Arriving from India, the obvious differences are meat and alcohol in restaurants, and military checkpoints. I shared a minivan with other backpackers to Pokhara. But we didn't make it. Police stopped us in a village at 7pm, a curfew. We had to stay the night. There are big problems when the only people allowed out at night are heavily armed police. War. The king was murdered about 2 years ago. Local people say the new king was behind the plot, and they increasingly support the Maoist guerrilla movement, which controls 70% of the country. The police curfew was for our own protection. No worries. We drank beer and pressed ahead the next morning.
Pokhara is lovely, and I sensed no danger from the war. I met a local family while mountain biking who invited me to join them for the Diwali Festival, sort of like Christmas for Hindus, a family holiday with singing, dancing, candles, and gift giving. Nice! Nepal is so poor (even compared to India) that there is always the money issue. To them, I am a rich tourist. But everyone has been friendly, even the people asking for money. As with India, one must be careful regarding theft. But understanding this, and taking the right precautions, it is great to spend time with Nepalese people. They tell me it is rare for them to meet a "tourist like me" - or rather, one who takes the time to get to know them. That's one of the great things about travelling alone!
I am planning to trek into a Maoist area. They do not target tourists. Instead, they charge protection money. I heard that tourists who refuse to pay or who otherwise do something stupid get beaten up. I intend to pay.
Wonderful scenery... including 8000 meter peaks. Wonderful people... Nepalese and backpackers alike. Even the Maoists were friendly, but on the advice of local people, I did not tell them that I'm American, and I'm sure that was a good idea. Americans pay 5 times more for Maoist "protection" (US $100 instead of $20). The Maoists said they were "fighting against their corrupt king and against American imperialism." I was surely better off being Brazilian. It was easy to get away with this because I was with a Spanish-speaking group.
Nepal is very poor; there is almost no industry, nor is there much of an upper class. Now is peak tourist season, and there aren't many tourists. It's the war. It's easy to understand why the people who live from tourism are a bit desperate now. This doesn't imply that they aren't nice people, only that they are pushy at times to sell stuff. I highly recommend a trip to Nepal. But as long as the war continues, a good chunk of the country is unsafe. Simply ask before going into a remote area. Update: the war is over.
So far I haven't seen much of the tourist attractions, but I'll get around to doing all of that. I've been walking randomly, thereby seeing "the real Kathmandu," not just the stuff listed in Lonely Planet. I'm staying in the Thamel district, loaded with cheap hotels, restaurants, shops, and tourists. It's convenient and hassle-free. I was expecting more pollution and crowds, but I have found neither to be excessive, especially compared to Delhi. I am without any travelling companions at the moment, and I'm using that opportunity to get caught up on some reading. I still have books from Boulder and I want to lighten my pack!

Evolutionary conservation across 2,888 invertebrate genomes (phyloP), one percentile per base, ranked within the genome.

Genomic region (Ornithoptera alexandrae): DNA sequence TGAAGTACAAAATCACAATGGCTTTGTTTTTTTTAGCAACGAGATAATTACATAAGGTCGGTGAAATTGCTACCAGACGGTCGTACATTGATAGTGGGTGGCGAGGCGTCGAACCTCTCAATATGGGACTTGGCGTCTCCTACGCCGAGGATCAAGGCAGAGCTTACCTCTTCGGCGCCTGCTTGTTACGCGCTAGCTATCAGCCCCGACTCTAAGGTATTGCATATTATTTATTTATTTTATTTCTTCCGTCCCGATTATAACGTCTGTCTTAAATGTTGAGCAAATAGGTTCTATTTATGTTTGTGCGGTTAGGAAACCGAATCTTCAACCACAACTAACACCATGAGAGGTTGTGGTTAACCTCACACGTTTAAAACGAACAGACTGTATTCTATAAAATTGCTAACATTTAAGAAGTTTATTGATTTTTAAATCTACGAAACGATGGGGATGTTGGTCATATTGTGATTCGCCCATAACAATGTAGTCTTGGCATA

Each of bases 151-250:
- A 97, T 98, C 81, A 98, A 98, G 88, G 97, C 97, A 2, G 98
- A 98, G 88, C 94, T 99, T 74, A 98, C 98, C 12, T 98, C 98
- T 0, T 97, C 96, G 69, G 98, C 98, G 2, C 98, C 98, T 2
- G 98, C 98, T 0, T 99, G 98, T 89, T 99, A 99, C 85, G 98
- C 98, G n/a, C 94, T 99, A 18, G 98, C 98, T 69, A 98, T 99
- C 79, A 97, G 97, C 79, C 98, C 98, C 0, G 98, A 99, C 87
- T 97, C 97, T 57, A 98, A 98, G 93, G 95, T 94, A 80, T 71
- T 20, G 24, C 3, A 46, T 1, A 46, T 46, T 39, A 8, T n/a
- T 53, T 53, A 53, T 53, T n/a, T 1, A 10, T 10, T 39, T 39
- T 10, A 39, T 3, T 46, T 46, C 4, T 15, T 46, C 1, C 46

The Kathmandu district of Thamel is a nice place to stay, despite being touristy. That's where I met other backpackers for a tramp around the valley. We started in Bhaktapur whose Durbar Square has no motor vehicles, no modern buildings, no cyber-cafes, but some marvelous ancient temples, both Buddhist and Hindu. In Kathmandu's Durbar Square, the earthquake of 1934 destroyed similar architectural marvels. A local man showed me around. He said the earthquake was in 1991 - In Nepal, the year is 2060! In the villages around the valley however, it seems more like 1700.
It's great to be where nobody lives in the modern age, where nobody tries to make a dollar from the tourist (because there are so few tourists), where people go about their lives in peace. In such places, I do not miss a comfortable bed, Western food, or flush toilets (and it is possible to get used to using a bucket of water instead of toilet paper to clean your back side; that's what the locals all do). The village of Sankhu doesn't have tourist infrastructure and that's part of its charm.
My friends and I joined children to play chungi, kicking around bunched-up rubber bands similar to footbag (commonly known by the brand "Hacky Sack"). The kids then guided us along a jungle trail for hours and never asked for anything. After being so used to street hustlers in the touristy places, this was refreshing. We hiked to a place called Nagarkot to see a sunrise view of Mount Everest; it was too hazy to see the peak clearly, but no matter. It was a beautiful sunrise!